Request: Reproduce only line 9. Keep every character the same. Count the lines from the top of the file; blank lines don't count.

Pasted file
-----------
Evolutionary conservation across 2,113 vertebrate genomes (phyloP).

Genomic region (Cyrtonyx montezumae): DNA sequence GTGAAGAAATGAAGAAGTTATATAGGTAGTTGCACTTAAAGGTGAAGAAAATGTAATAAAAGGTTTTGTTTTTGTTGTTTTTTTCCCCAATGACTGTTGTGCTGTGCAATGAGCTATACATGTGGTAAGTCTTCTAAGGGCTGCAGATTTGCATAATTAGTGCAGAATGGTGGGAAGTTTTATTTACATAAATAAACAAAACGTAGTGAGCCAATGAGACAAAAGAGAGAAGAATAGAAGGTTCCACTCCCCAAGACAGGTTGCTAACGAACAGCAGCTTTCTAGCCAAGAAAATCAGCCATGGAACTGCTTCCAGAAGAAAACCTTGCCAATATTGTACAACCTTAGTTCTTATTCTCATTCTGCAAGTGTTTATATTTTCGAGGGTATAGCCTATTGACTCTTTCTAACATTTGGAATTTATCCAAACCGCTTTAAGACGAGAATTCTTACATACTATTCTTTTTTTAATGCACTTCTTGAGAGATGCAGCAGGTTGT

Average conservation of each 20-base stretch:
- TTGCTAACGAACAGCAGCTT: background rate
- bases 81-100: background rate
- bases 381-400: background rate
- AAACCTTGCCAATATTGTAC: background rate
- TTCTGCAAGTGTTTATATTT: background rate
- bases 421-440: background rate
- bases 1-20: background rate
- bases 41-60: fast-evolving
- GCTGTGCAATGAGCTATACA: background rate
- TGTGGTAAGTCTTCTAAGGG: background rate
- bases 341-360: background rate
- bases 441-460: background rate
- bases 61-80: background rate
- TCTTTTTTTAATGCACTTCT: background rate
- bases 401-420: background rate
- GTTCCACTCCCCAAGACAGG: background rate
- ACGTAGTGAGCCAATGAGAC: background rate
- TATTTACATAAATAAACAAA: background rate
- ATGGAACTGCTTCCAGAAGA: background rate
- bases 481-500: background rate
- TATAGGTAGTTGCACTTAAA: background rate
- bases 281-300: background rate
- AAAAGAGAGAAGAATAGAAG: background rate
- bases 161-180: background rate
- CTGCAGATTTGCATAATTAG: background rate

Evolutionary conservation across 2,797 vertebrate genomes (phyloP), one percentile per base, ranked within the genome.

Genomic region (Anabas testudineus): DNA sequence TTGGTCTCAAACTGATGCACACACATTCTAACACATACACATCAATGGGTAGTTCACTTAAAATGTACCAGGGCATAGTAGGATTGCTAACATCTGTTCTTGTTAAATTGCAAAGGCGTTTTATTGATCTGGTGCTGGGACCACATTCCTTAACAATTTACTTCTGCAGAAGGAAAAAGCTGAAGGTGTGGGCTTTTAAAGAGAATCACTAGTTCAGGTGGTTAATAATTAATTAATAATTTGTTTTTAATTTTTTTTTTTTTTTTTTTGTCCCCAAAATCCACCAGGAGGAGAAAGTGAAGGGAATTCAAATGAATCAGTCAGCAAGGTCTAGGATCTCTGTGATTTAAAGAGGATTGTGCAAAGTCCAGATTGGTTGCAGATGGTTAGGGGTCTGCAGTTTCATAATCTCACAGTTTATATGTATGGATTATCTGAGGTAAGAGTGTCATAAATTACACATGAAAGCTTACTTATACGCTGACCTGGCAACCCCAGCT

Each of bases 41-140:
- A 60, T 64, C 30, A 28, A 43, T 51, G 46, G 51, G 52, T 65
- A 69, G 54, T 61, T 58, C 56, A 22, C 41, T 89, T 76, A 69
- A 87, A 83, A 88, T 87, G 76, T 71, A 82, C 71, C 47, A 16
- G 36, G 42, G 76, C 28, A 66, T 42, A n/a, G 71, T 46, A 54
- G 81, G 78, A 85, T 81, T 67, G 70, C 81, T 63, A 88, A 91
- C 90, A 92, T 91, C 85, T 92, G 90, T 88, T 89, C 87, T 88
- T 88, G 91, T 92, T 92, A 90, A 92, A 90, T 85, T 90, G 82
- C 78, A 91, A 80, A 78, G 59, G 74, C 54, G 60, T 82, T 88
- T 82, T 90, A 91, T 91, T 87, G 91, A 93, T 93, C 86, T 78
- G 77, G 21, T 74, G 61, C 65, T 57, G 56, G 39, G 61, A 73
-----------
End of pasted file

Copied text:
- bases 421-440: background rate